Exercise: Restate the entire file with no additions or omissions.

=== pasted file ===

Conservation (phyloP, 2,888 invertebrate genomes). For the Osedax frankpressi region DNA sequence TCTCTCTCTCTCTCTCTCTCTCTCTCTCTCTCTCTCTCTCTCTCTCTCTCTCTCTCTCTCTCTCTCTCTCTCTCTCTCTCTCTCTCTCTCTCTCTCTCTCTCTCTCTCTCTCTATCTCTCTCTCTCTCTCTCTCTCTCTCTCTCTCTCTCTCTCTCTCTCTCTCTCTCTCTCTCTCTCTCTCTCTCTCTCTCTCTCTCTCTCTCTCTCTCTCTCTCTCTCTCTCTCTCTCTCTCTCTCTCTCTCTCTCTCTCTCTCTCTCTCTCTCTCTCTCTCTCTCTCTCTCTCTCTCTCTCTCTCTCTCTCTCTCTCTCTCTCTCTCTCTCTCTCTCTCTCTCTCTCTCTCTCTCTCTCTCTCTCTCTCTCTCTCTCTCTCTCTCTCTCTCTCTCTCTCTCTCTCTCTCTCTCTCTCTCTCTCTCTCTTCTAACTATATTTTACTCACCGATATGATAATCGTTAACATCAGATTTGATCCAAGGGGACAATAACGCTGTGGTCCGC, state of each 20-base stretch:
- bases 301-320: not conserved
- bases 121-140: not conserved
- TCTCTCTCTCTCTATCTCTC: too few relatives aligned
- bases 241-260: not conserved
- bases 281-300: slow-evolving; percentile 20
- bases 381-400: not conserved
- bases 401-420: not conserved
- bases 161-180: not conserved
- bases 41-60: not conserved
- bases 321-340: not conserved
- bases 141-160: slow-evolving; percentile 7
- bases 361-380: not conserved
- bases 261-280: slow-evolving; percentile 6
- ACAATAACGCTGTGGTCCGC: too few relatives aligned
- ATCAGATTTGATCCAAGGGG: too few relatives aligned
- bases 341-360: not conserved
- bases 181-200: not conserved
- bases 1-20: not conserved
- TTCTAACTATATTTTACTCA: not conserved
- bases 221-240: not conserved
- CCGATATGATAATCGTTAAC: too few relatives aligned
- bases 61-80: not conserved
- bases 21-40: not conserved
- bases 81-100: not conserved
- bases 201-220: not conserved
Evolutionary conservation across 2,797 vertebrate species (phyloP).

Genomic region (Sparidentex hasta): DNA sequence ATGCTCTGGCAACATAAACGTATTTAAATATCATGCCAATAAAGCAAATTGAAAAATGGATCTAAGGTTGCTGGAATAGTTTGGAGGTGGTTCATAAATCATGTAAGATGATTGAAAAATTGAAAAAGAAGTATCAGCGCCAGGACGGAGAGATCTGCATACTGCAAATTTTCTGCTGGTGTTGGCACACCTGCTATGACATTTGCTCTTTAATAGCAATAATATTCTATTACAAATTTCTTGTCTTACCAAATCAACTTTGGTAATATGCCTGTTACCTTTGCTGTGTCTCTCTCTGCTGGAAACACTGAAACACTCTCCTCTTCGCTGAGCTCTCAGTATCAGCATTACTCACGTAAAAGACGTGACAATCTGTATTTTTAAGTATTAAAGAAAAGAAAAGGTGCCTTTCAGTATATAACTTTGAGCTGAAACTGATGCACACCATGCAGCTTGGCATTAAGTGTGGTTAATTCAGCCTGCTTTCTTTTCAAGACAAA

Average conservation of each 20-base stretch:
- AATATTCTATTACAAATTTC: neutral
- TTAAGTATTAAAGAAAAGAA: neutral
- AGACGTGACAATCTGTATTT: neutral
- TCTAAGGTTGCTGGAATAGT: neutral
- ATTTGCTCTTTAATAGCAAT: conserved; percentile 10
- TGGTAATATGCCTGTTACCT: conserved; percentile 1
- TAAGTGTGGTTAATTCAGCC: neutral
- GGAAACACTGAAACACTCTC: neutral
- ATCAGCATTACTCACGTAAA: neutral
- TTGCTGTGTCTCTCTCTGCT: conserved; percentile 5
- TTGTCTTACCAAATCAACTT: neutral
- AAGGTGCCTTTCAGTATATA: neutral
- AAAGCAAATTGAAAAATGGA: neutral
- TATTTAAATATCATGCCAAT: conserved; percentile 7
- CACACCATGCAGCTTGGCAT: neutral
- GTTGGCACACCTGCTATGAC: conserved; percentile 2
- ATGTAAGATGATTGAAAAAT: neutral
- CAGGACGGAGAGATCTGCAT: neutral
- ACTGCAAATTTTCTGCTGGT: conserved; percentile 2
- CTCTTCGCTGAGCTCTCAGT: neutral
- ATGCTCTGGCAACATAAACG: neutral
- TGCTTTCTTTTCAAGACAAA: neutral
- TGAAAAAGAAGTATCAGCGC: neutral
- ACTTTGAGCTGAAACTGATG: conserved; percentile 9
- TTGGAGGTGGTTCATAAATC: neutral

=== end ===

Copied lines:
Conservation (phyloP, 2,888 invertebrate genomes). For the Osedax frankpressi region DNA sequence TCTCTCTCTCTCTCTCTCTCTCTCTCTCTCTCTCTCTCTCTCTCTCTCTCTCTCTCTCTCTCTCTCTCTCTCTCTCTCTCTCTCTCTCTCTCTCTCTCTCTCTCTCTCTCTCTATCTCTCTCTCTCTCTCTCTCTCTCTCTCTCTCTCTCTCTCTCTCTCTCTCTCTCTCTCTCTCTCTCTCTCTCTCTCTCTCTCTCTCTCTCTCTCTCTCTCTCTCTCTCTCTCTCTCTCTCTCTCTCTCTCTCTCTCTCTCTCTCTCTCTCTCTCTCTCTCTCTCTCTCTCTCTCTCTCTCTCTCTCTCTCTCTCTCTCTCTCTCTCTCTCTCTCTCTCTCTCTCTCTCTCTCTCTCTCTCTCTCTCTCTCTCTCTCTCTCTCTCTCTCTCTCTCTCTCTCTCTCTCTCTCTCTCTCTCTCTCTCTCTTCTAACTATATTTTACTCACCGATATGATAATCGTTAACATCAGATTTGATCCAAGGGGACAATAACGCTGTGGTCCGC, state of each 20-base stretch:
- bases 301-320: not conserved
- bases 121-140: not conserved
- TCTCTCTCTCTCTATCTCTC: too few relatives aligned
- bases 241-260: not conserved
- bases 281-300: slow-evolving; percentile 20
- bases 381-400: not conserved
- bases 401-420: not conserved
- bases 161-180: not conserved
- bases 41-60: not conserved
- bases 321-340: not conserved
- bases 141-160: slow-evolving; percentile 7
- bases 361-380: not conserved
- bases 261-280: slow-evolving; percentile 6
- ACAATAACGCTGTGGTCCGC: too few relatives aligned
- ATCAGATTTGATCCAAGGGG: too few relatives aligned
- bases 341-360: not conserved
- bases 181-200: not conserved
- bases 1-20: not conserved
- TTCTAACTATATTTTACTCA: not conserved
- bases 221-240: not conserved
- CCGATATGATAATCGTTAAC: too few relatives aligned
- bases 61-80: not conserved
- bases 21-40: not conserved
- bases 81-100: not conserved
- bases 201-220: not conserved
Evolutionary conservation across 2,797 vertebrate species (phyloP).

Genomic region (Sparidentex hasta): DNA sequence ATGCTCTGGCAACATAAACGTATTTAAATATCATGCCAATAAAGCAAATTGAAAAATGGATCTAAGGTTGCTGGAATAGTTTGGAGGTGGTTCATAAATCATGTAAGATGATTGAAAAATTGAAAAAGAAGTATCAGCGCCAGGACGGAGAGATCTGCATACTGCAAATTTTCTGCTGGTGTTGGCACACCTGCTATGACATTTGCTCTTTAATAGCAATAATATTCTATTACAAATTTCTTGTCTTACCAAATCAACTTTGGTAATATGCCTGTTACCTTTGCTGTGTCTCTCTCTGCTGGAAACACTGAAACACTCTCCTCTTCGCTGAGCTCTCAGTATCAGCATTACTCACGTAAAAGACGTGACAATCTGTATTTTTAAGTATTAAAGAAAAGAAAAGGTGCCTTTCAGTATATAACTTTGAGCTGAAACTGATGCACACCATGCAGCTTGGCATTAAGTGTGGTTAATTCAGCCTGCTTTCTTTTCAAGACAAA

Average conservation of each 20-base stretch:
- AATATTCTATTACAAATTTC: neutral
- TTAAGTATTAAAGAAAAGAA: neutral
- AGACGTGACAATCTGTATTT: neutral
- TCTAAGGTTGCTGGAATAGT: neutral
- ATTTGCTCTTTAATAGCAAT: conserved; percentile 10
- TGGTAATATGCCTGTTACCT: conserved; percentile 1
- TAAGTGTGGTTAATTCAGCC: neutral
- GGAAACACTGAAACACTCTC: neutral
- ATCAGCATTACTCACGTAAA: neutral
- TTGCTGTGTCTCTCTCTGCT: conserved; percentile 5
- TTGTCTTACCAAATCAACTT: neutral
- AAGGTGCCTTTCAGTATATA: neutral
- AAAGCAAATTGAAAAATGGA: neutral
- TATTTAAATATCATGCCAAT: conserved; percentile 7
- CACACCATGCAGCTTGGCAT: neutral
- GTTGGCACACCTGCTATGAC: conserved; percentile 2
- ATGTAAGATGATTGAAAAAT: neutral
- CAGGACGGAGAGATCTGCAT: neutral
- ACTGCAAATTTTCTGCTGGT: conserved; percentile 2
- CTCTTCGCTGAGCTCTCAGT: neutral
- ATGCTCTGGCAACATAAACG: neutral
- TGCTTTCTTTTCAAGACAAA: neutral
- TGAAAAAGAAGTATCAGCGC: neutral
- ACTTTGAGCTGAAACTGATG: conserved; percentile 9
- TTGGAGGTGGTTCATAAATC: neutral